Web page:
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Superior panel grants land for 'zero-energy' homes

Green New Deal Housing plans to build solar-powered homes in North End, Billings Park and along 28th Street.

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SUPERIOR — The goal to build three zero-energy homes in Superior cleared its first hurdle Wednesday, May 18, when the plan commission approved giving Green New Deal Housing buildable lots in North End, Billings Park and along North 28th Street.

Six parcels in the Vacant to Value: New Construction program became available again after plans by Bigfork Valley Log Homes & Cabins to build six homes through the program fell through.

The program offers free, buildable lots for housing construction to get the vacant land back on the tax rolls and encourage owner occupancy of the new homes.

Two of the homes proposed by Green New Deal Housing, a nonprofit community development organization, would be two-story, three-bedroom, two-bathroom homes built in the 400 block of Cumming Avenue and 1600 block of Iowa Avenue. A single-story, three-bedroom, two-bathroom home would also be constructed at 2640 John Ave. Each of the homes would have two-car, detached garages.

Rachel Wagner of Green New Deal said when plans were developed for each of the homes, she drove through the neighborhoods to get a feel for existing homes in the area to build homes that would fit into the neighborhood.

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"We believe that creating new in-fill housing, combining it with workforce training, neighborhood investment in all neighborhoods that need it regardless of the economics or maybe because specifically because of the economics,” Wagner said. “So our least invested neighborhoods, I think, need the most investment."

The organization plans to break ground on its first home in June in the Central Hillside, 108 E. 11th St., in Duluth.

“In our work, we’re focusing on something called zero-energy housing,” Wagner said. “This is housing that is all electric, uses solar panels and is built super-efficient. One of the main reasons we do that is it makes the operating costs of the homes pretty stable and predictable.”

The offset, she said, is a slightly higher mortgage.

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“It's certainly a fascinating idea from an energy standpoint and being a net zero home,” Commissioner Tylor Elm said.

However, he was one of several commissioners to question the affordability of the homes.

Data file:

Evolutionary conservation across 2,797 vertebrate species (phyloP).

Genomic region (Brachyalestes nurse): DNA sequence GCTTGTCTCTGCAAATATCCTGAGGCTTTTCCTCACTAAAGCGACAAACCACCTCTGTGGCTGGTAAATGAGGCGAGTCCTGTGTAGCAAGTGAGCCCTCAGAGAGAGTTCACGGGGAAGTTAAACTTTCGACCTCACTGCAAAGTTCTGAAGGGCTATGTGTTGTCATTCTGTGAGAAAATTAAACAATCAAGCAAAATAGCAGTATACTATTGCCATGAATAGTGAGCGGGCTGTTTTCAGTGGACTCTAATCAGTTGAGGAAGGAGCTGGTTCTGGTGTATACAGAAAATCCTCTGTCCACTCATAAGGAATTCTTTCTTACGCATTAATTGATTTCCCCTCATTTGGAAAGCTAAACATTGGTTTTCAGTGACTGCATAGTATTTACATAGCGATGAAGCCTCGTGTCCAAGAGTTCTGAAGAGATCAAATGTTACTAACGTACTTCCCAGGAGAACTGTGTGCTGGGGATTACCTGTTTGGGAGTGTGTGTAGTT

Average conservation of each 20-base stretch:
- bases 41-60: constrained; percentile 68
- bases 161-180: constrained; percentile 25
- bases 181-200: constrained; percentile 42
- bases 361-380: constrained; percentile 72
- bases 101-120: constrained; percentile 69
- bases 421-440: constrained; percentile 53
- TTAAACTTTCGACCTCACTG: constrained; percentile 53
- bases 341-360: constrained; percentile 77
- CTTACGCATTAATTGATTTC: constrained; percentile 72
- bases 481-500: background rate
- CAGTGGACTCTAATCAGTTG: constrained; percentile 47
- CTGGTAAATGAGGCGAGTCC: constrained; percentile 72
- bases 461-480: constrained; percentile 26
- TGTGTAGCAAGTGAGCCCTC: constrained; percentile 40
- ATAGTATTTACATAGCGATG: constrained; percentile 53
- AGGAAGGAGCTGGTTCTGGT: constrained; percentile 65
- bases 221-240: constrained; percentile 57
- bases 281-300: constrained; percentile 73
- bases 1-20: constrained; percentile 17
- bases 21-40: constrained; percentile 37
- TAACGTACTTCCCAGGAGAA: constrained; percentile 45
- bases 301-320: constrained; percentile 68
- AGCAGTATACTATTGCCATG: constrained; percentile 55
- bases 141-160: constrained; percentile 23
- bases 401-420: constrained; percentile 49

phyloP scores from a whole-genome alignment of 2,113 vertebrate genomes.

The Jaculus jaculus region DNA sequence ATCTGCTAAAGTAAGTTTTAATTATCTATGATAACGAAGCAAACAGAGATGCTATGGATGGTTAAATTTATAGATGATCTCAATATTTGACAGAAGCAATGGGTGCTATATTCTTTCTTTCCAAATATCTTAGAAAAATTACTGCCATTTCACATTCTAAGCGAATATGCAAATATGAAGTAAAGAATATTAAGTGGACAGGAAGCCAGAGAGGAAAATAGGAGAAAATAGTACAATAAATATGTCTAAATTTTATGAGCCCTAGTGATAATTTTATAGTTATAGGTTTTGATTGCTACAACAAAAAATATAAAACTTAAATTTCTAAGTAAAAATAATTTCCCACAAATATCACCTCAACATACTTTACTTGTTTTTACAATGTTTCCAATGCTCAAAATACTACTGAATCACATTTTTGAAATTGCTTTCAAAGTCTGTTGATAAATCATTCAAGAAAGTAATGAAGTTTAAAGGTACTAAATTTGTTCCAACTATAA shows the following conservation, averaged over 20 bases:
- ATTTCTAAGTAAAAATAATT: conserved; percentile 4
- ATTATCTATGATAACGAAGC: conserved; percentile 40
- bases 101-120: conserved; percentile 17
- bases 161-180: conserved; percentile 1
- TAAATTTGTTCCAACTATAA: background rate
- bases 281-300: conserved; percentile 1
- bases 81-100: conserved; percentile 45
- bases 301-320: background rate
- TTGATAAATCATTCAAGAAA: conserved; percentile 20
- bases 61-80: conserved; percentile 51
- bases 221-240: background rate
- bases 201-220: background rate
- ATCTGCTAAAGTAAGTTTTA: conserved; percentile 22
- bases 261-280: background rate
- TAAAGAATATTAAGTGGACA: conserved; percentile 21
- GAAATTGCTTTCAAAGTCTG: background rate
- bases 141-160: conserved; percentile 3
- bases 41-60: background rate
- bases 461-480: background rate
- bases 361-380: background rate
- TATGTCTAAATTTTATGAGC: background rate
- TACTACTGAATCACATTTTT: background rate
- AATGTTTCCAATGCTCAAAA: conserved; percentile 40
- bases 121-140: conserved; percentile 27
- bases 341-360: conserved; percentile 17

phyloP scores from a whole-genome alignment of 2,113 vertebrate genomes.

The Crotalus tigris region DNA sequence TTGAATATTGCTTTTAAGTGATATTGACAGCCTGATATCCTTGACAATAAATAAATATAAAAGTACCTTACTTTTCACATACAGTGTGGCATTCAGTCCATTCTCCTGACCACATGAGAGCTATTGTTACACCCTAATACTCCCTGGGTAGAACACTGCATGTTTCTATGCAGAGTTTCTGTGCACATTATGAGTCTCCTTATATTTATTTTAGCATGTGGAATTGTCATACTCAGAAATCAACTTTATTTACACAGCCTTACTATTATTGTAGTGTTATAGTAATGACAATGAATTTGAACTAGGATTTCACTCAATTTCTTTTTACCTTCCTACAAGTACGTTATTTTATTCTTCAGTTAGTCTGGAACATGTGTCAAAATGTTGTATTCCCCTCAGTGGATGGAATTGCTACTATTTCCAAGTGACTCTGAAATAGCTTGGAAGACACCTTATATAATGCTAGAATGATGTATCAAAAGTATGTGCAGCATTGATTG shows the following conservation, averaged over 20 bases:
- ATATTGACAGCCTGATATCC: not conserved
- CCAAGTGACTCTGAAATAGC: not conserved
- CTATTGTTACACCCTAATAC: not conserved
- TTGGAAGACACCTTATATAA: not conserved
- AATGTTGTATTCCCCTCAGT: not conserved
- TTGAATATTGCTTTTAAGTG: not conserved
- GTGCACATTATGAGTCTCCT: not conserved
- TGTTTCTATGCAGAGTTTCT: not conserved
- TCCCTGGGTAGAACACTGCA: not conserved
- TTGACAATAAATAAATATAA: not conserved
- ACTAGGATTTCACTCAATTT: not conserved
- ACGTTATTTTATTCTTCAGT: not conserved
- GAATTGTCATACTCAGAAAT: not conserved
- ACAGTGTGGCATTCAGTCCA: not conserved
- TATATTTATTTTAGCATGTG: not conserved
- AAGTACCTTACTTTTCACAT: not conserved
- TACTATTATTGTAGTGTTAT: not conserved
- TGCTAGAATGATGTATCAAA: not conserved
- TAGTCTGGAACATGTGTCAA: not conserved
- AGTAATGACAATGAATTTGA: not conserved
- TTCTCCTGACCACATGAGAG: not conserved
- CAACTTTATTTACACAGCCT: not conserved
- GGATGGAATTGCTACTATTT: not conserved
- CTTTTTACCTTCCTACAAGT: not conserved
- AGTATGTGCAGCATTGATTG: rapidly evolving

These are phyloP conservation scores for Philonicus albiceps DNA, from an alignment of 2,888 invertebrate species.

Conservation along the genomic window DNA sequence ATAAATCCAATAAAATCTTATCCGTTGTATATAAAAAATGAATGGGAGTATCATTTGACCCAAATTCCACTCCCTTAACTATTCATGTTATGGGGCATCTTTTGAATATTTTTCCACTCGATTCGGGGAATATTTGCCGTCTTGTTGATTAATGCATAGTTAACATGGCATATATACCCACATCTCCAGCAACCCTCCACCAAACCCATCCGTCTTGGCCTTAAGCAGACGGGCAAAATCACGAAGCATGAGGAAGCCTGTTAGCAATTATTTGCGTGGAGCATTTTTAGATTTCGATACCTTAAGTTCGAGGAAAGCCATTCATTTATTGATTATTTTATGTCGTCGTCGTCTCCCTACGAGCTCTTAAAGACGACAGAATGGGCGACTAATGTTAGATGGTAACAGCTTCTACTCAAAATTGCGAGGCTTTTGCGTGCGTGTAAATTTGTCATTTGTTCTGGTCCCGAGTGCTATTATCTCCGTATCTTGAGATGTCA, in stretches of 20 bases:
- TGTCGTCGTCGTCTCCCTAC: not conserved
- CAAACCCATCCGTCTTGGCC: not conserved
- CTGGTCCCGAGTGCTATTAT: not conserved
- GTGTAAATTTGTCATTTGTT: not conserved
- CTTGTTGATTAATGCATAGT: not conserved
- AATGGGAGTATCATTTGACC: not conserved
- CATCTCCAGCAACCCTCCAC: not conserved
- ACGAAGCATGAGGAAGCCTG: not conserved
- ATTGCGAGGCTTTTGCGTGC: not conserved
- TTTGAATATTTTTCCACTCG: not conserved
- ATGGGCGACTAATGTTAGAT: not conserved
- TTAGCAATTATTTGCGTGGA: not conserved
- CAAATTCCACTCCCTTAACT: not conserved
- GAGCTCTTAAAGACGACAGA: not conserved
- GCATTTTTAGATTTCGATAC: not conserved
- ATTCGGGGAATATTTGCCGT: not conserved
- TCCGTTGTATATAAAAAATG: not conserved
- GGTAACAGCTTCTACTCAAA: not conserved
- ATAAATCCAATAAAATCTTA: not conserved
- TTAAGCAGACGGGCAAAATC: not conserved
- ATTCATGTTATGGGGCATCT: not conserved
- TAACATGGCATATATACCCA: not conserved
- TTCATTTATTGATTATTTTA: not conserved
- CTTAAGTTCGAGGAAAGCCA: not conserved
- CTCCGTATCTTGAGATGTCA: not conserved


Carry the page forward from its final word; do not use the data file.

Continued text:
Estimated construction costs are $457,100 each for the two-story houses and $465,583 for the single-story house. According to a memo included with Green New Deal’s application, the organization plans to sell with subsidized prices to buyers, who would pay no more than 30% of their monthly income on housing costs.

Commissioner Brian Finstad said he had concerns about the amount of subsidy that would be required to make the homes affordable.

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"The number here is just so astronomical … $450,000 for an in-fill house here in Superior is just shocking," Finstad said.

Commissioner Brent Fennessey said even if a buyer were able to get a 30% subsidy to make the down payment, the mortgage would still exceed $300,000.

"We realized that affordable doesn't mean inexpensive," Wagner said. "It means affordable to live in over the long-term. We are approaching affordable housing from a different direction."

Rather than approaching it by driving down the initial cost of the homes, she said the organization works with other organizations, material donations and incorporating workforce training to drive down those initial costs to build a more durable and valuable home.

"There are grants out there for things like solar panels,” Wagner said. “There are organizations, nonprofits and government that are very interested in pushing that particular element."

Fennessey said he would prefer to focus efforts to solve the affordable housing issue by focusing on the person with a median income for Superior. He predicted that a family would have to have a six-figure income to afford the houses.

Wagner said projections showed that households earning $60,000 to $80,000 a year would be able to afford the homes.

“What affordable means is different for every individual,” Elm said. “The goal of this program is to give this land away to put a house on it and make it functional."

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He said Green New Deal's proposal meets the purpose of the program, assuming the financing comes through.

The plan commission approving the organization’s application would allow Green New Deal to secure its financing, which would allow the city to move forward with development agreements for the construction of the homes, said Jason Serck, economic development, port and planning director. He said those agreements would still be subject to council approval.

"I do think this is the wave of the future," Commissioner Ann Porter said. "I think it's going to put Superior on the map in partnership with what's happening in Duluth. I think it's a great concept and I fully support it."

The commission voted unanimously in support of granting Green New Deal the property for its projects.

Shelley Nelson is a reporter with the Duluth Media Group since 1997, and has covered Superior and Douglas County communities and government for the Duluth News Tribune from 1999 to 2006, and the Superior Telegram since 2006. Contact her at 715-395-5022 or snelson@superiortelegram.com.
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